101 Ways You Can Help: How to Offer Comfort and Support to Those Who Are Grieving

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Sourcebooks, Inc., May 1, 2009 - Self-Help - 224 pages
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What to Do (and What Not to Do) When a Friend, Co-Worker, or Relative Suffers a Loss

With 101 quick and concrete suggestions you can use immediately, 101 Ways You Can Help offers practical information on the dos and don'ts of handling grief and loss. You'll find the universal basics of helping, as well as specific tools for how to offer support based on your relationship to the person who is grieving, from a boss to a backyard neighbor:

  • Accept that you can't fix it. Stop trying.
  • Tuck a book of stamps in that sympathy card.
  • Donate a vacation day.
  • Don't say: "She's in a better place."
  • Be a little pushy.
  • Help with the pets.
  • Listen.

There are an estimated eight million newly bereaved people in the United States each year. Through this book, Liz Aleshire, who experienced personally and professionally what helps and what hurts, encourages you to reach out and gives you suggestions on how to ease the delicate situations surrounding bereavement.

 

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Contents

The Basic Dos
1
Accept that you cant fix it and stop trying
2
Go to the viewing or wake
3
Just say Im sorry for your loss
6
Tell an anecdote
8
Let her cry
9
Go ahead and give him a hug
10
Dress appropriately
11
Visit once a week
76
While youre there check things out
77
Roll up your sleeves and get to work on outdoor home maintenance
78
Roll up your sleeves and get to work on inside home maintenance
79
Offer to run an errand
80
Be a little pushy
81
Be pushier
82
Have his children over to your house
83

Go to the funeral
12
When its OK to bring children
14
When its not OK to bring children
15
When you cant go to the funeral
16
The Basic Donts
19
Dont say Shes in a better place
20
Dont say At least he went quickly
21
Dont say What doesnt kill us makes us stronger
22
Dont say I knew someone who
23
Dont say He must have died to teach us something
24
Dont say He or She It or They must have needed her
25
Dont say You should be happy for how long you did have him
26
Dont say God or Buddha Mother Nature Allah the Universe or the Great Pumpkin never gives us more than we can handle
28
Dont say You need to get on with your life
29
When the Bereaved Is a Friend Who Shares a Common Interest
31
Tuck a book of stamps in with that sympathy card
32
Plan a playdate
33
Visit the bereaved at home
34
Arrange to be an escort to your next meeting or event
35
Offer to do all the work to hold a meeting of your group at his home
37
Be careful what you offerthe septic tank might be full
38
Read that body language
41
Shut up and listen
43
When the Bereaved Is Your Coworker
45
Offer to be the workplace newscaster
46
Dont push her to come back to work too soon
47
Offer to take on a task
48
Dont dump those tasks on her desk on her first day back at work
49
Donate a vacation day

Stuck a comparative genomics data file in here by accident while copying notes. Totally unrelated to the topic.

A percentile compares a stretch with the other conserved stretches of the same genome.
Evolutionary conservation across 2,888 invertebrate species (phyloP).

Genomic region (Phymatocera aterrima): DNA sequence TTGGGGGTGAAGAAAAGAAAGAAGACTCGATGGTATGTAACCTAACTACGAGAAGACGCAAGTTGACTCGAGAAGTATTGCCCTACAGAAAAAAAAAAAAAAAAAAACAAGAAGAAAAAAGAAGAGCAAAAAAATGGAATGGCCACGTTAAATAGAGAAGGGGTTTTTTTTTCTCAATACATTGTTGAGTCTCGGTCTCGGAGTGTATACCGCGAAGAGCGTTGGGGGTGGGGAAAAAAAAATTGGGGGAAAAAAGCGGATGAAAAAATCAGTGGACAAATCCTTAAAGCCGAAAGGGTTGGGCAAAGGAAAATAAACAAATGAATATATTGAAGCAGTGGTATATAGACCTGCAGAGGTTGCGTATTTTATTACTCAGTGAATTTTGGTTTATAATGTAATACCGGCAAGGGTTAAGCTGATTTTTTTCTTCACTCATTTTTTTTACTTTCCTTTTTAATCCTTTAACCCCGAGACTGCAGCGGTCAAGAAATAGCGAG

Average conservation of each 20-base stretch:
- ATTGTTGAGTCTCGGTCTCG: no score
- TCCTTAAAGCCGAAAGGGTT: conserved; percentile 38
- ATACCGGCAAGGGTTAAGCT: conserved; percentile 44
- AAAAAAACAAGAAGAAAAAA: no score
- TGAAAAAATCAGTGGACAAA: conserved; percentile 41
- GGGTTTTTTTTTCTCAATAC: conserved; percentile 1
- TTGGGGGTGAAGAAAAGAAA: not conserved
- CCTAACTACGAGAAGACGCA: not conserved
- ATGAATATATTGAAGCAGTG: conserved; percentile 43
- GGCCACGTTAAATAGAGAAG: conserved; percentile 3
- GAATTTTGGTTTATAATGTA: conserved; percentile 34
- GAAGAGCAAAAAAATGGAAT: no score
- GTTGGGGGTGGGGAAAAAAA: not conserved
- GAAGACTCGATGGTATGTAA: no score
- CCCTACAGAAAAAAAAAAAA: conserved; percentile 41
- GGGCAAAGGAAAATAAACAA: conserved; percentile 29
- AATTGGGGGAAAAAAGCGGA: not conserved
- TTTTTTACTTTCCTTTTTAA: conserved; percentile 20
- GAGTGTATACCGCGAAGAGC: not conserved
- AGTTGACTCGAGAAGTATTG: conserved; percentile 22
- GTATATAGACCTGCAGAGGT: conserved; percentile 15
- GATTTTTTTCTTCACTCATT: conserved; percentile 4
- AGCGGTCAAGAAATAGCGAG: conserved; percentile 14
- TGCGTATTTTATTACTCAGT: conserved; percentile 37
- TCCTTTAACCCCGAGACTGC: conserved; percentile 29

50
Take up a collection at the office
51
Set up the trust fund the right way
52
Managers inform and support your employee regarding the companys leave policy
55
Managers educate your staff about grief and bereavement
56
Work to change the Family Medical Leave Act to include the bereaved
58
Shes not different shes just sad
60
By gosh dont gush
61
When the Bereaved Is Your Neighbor
63
Give him the gift of time
64
Allow her to grieve her way
66
Food herbs and other natural remedies that help
68
Offer to watch the house during the funeral
72
Offer to care for infants during the funeral
73
Say yes when asked to be a pallbearer
74
Speak up first about the deceased at the funeral
75
Help out with holidays and events
84
Shut up and listen to children
87
Recommend a childrens grief support program
89
When the Bereaved Is Your Best Friend or a Member of Your Family
93
Smarten up Learn about the process of grief
94
Give her permission to grieve
101
Validate his feelings
102
Validate grief
104
Validate relief
105
Spend time with her in her home
106
Offer to help with funeral arrangements
107
Do the eulogy
110
Create a testimonial
112
Create a website
118
Know when to hold em and know when to hug em
120
Help with the pets
122
Offer to help with the paperwork
123
Make sure she is as financially stable as possible
126
Help go through the deceaseds clothing and belongings
129
Keep an eye on her health and safetyand the kids too
131
Be very pushy
133
Remember your favorite fun thing and do it again
135
Buy an unsubtle gift
136
Remember its not only the person whos gone
137
Buy her a journal
138
Keep a journal for him
140
Arrange to go to a conference on grieving
141
Suggest a support group
142
Suggest a grief counselor
143
Agree with the bereaved
144
Call call call
146
Make him feel needed
148
Dont forget the personal holidays
149
Remember roles in holiday traditions and family gatherings
151
Take care of yourself
152
Help with the hard decisions
153
Dont assume the spouse will be able to help
160
One more timeshut up and listen
161
Attending Funeral and Memorial Services
165
Bibliography
175
Web Resources
179
About the Author
187
Copyright

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About the author (2009)

Liz Aleshire lost her only son to cancer when he was just 16. This is the book she wanted to hand to those who tried to comfort her. After she recently became seriously ill before passing away in October, six of her friends adopted the spirit of the book and helped finish writing it.

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